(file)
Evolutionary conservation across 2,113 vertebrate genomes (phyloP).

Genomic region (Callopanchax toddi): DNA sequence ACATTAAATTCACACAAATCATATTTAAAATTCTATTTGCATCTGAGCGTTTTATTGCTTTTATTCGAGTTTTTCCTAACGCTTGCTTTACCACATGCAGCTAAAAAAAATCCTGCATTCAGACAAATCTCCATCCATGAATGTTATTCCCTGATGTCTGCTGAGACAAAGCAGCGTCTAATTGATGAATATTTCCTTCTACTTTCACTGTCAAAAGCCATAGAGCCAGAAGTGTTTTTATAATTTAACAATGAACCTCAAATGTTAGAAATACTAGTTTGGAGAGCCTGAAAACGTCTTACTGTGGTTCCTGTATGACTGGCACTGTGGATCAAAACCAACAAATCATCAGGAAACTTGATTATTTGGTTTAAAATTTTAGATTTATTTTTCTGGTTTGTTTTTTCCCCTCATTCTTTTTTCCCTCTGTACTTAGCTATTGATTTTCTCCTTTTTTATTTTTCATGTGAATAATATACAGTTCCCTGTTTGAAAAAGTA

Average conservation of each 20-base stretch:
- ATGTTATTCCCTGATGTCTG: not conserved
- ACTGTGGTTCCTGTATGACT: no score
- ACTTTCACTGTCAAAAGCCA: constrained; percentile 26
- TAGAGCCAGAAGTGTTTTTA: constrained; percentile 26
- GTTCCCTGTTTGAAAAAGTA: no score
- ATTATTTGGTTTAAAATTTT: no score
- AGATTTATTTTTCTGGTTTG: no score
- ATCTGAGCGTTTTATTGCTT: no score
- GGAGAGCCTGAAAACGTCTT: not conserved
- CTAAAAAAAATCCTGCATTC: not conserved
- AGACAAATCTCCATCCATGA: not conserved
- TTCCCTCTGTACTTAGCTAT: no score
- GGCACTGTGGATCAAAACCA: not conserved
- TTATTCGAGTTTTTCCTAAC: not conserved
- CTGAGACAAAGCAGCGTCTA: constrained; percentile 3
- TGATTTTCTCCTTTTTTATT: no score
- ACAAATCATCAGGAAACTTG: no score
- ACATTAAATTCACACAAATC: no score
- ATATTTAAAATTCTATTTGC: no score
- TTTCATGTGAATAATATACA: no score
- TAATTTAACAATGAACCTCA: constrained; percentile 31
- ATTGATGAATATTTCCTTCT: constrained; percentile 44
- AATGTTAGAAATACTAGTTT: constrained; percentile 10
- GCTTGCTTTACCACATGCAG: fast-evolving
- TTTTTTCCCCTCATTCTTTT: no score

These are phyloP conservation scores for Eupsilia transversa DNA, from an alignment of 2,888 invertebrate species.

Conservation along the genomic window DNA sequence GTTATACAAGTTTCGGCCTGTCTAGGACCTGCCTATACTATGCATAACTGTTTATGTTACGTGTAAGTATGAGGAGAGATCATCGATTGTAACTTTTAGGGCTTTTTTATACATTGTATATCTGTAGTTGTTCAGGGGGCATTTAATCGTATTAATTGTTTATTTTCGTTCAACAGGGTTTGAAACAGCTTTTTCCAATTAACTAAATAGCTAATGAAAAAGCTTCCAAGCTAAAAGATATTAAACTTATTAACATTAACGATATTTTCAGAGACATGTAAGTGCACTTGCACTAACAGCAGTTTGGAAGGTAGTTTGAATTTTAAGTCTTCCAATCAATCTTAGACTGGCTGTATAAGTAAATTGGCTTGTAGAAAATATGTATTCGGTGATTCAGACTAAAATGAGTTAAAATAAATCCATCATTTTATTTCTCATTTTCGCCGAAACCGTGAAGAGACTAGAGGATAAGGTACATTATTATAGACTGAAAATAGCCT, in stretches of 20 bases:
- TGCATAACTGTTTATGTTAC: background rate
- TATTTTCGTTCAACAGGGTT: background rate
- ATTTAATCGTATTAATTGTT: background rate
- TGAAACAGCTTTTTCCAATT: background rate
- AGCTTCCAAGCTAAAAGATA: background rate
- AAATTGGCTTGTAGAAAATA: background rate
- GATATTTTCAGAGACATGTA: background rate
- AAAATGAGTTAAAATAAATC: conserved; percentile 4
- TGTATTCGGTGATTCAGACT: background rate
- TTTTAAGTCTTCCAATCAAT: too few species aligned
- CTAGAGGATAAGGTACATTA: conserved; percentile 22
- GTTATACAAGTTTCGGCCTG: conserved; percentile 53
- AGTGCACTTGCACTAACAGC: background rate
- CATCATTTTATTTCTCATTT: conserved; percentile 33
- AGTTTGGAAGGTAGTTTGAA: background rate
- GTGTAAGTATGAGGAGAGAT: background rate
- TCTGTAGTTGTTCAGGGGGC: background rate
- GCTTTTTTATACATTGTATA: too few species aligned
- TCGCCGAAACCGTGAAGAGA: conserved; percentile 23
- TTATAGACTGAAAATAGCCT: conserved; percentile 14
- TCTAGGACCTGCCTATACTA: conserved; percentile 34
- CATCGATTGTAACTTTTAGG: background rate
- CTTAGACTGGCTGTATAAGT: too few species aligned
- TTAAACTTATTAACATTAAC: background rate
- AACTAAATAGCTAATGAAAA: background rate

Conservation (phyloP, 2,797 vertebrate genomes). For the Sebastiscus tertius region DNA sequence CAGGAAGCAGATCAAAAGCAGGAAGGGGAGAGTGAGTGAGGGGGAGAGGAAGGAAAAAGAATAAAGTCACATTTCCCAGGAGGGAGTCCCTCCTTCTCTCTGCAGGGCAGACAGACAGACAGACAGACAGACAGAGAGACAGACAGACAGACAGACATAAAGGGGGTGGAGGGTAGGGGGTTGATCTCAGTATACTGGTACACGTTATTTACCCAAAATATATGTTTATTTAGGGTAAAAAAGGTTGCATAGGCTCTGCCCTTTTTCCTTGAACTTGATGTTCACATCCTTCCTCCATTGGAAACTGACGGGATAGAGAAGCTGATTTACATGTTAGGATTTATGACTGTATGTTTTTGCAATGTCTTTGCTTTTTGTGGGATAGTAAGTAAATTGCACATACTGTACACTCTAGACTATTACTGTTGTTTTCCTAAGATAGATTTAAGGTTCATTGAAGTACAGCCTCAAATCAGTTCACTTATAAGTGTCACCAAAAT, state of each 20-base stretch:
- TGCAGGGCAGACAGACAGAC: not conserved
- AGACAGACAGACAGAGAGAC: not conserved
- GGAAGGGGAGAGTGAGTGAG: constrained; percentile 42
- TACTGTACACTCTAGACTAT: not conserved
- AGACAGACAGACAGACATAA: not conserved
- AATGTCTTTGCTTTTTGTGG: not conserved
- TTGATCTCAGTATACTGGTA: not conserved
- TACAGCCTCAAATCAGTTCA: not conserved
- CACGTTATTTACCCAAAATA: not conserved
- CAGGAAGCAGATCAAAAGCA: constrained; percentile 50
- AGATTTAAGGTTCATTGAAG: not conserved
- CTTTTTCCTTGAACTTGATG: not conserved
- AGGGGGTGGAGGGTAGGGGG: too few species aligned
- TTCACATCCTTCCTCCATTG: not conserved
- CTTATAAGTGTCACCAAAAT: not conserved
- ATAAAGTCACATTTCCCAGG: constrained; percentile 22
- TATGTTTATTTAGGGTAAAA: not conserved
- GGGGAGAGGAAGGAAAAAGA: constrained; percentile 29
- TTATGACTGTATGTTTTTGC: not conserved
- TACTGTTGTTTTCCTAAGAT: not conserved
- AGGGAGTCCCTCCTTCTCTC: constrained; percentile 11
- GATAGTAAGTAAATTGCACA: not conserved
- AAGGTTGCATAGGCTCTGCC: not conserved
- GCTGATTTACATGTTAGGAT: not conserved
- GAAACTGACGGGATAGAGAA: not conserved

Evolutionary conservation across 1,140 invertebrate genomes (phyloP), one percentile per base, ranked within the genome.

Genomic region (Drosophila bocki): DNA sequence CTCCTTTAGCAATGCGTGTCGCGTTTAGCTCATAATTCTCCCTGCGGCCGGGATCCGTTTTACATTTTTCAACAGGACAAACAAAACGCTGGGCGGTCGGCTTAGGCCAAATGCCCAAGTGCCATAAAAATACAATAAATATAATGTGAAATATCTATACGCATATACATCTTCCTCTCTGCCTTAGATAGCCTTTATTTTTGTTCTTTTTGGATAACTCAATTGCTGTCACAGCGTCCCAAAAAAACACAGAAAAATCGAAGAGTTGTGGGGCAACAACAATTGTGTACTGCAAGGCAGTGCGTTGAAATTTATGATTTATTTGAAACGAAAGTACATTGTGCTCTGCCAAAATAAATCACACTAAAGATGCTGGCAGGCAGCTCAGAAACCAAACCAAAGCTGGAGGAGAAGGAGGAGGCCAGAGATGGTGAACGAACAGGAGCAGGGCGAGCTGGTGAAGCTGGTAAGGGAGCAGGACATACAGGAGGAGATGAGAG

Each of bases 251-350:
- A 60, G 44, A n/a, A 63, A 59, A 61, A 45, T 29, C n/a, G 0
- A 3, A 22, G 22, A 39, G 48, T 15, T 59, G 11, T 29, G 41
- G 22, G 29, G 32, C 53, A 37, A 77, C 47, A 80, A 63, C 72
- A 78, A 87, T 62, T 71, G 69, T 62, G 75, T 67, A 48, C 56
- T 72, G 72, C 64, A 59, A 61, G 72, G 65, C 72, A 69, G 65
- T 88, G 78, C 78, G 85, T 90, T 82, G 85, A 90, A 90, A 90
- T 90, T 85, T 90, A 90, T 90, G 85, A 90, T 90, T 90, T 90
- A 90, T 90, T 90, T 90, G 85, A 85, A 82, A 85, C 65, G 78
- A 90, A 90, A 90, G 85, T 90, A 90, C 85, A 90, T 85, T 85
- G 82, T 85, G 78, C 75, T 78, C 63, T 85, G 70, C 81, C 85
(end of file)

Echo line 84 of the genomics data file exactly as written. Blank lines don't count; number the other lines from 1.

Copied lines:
Each of bases 251-350: